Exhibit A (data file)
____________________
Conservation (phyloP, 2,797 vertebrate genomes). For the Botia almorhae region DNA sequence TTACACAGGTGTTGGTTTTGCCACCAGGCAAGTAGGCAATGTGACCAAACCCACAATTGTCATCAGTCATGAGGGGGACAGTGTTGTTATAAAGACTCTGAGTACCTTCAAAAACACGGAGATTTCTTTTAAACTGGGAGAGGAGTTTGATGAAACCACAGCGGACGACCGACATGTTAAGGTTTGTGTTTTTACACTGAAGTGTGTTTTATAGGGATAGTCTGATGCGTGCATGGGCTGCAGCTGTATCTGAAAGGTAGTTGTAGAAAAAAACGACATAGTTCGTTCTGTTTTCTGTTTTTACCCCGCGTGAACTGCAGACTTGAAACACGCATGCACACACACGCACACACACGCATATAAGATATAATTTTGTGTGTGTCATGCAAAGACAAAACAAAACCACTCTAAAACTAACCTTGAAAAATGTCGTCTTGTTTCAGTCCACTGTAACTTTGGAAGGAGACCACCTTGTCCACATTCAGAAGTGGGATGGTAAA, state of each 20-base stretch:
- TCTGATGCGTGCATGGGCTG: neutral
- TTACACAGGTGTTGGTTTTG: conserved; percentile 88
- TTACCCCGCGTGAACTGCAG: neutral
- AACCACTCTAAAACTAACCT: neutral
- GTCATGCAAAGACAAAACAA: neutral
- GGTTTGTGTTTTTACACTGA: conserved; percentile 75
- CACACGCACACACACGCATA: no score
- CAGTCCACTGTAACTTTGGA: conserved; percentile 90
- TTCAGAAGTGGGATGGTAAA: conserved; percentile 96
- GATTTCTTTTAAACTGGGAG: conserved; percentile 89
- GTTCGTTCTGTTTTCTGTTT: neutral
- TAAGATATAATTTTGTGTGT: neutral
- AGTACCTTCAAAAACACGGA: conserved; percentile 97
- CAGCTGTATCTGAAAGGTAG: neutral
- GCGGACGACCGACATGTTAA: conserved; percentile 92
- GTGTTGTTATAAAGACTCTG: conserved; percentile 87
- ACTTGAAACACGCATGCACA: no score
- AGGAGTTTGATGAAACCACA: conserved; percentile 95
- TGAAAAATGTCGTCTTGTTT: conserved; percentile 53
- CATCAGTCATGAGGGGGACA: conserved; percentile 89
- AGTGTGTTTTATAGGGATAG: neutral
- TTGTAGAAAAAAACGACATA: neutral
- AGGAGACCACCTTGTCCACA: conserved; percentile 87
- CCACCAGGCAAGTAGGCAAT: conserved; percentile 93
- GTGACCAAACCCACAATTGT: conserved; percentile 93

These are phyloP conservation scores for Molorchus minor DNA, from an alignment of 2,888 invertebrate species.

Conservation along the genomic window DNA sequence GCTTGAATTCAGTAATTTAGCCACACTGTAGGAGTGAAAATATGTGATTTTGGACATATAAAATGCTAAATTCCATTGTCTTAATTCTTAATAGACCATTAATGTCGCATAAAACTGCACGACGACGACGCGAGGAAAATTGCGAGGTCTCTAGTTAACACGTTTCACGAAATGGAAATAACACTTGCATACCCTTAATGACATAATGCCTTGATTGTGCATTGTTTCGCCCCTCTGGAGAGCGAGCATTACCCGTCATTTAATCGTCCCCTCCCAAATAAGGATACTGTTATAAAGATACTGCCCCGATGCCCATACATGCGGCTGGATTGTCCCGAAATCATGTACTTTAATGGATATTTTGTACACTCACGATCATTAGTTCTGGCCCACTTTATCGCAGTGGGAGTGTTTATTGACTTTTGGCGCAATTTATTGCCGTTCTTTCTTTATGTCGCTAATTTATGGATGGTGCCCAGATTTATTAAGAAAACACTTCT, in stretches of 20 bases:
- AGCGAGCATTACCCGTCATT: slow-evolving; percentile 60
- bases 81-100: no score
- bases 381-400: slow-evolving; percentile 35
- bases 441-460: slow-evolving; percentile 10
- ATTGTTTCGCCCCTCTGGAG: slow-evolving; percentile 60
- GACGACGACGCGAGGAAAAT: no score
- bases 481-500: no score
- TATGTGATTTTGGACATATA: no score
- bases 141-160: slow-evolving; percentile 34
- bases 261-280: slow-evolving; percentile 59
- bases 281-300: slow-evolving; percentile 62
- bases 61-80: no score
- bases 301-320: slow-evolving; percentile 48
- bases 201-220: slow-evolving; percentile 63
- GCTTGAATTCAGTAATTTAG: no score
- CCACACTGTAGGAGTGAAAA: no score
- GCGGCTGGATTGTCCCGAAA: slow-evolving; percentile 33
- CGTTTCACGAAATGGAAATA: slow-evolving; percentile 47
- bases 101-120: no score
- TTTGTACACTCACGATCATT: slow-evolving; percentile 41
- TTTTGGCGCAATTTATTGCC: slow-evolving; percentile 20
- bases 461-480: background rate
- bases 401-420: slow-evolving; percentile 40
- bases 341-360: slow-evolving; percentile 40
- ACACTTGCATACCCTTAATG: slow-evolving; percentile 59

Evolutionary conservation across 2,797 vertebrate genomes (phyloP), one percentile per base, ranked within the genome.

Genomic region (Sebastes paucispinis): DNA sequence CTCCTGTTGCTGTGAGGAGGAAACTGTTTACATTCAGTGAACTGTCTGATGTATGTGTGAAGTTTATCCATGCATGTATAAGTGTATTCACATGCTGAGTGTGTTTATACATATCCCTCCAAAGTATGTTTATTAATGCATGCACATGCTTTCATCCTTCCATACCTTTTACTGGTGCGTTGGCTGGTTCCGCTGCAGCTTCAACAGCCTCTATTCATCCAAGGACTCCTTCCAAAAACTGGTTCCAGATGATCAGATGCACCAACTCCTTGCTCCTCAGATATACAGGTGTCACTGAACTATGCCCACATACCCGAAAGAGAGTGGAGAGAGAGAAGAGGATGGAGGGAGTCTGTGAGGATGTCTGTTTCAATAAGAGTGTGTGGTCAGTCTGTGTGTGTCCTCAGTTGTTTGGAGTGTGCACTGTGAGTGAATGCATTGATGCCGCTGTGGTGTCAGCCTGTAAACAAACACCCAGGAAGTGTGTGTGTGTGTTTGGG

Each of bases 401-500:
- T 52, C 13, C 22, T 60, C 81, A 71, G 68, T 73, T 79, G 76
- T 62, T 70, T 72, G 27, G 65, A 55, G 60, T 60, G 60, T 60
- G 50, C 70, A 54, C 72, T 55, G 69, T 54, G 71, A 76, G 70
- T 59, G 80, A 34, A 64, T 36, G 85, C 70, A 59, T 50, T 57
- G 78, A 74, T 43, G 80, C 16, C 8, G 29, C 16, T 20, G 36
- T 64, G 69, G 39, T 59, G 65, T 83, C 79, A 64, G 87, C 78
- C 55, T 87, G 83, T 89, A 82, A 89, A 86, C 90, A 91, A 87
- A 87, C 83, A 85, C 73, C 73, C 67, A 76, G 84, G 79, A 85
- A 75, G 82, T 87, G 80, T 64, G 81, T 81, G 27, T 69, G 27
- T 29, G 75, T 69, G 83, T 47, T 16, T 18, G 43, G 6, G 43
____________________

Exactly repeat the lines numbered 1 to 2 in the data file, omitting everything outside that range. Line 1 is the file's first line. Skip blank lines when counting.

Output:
Conservation (phyloP, 2,797 vertebrate genomes). For the Botia almorhae region DNA sequence TTACACAGGTGTTGGTTTTGCCACCAGGCAAGTAGGCAATGTGACCAAACCCACAATTGTCATCAGTCATGAGGGGGACAGTGTTGTTATAAAGACTCTGAGTACCTTCAAAAACACGGAGATTTCTTTTAAACTGGGAGAGGAGTTTGATGAAACCACAGCGGACGACCGACATGTTAAGGTTTGTGTTTTTACACTGAAGTGTGTTTTATAGGGATAGTCTGATGCGTGCATGGGCTGCAGCTGTATCTGAAAGGTAGTTGTAGAAAAAAACGACATAGTTCGTTCTGTTTTCTGTTTTTACCCCGCGTGAACTGCAGACTTGAAACACGCATGCACACACACGCACACACACGCATATAAGATATAATTTTGTGTGTGTCATGCAAAGACAAAACAAAACCACTCTAAAACTAACCTTGAAAAATGTCGTCTTGTTTCAGTCCACTGTAACTTTGGAAGGAGACCACCTTGTCCACATTCAGAAGTGGGATGGTAAA, state of each 20-base stretch:
- TCTGATGCGTGCATGGGCTG: neutral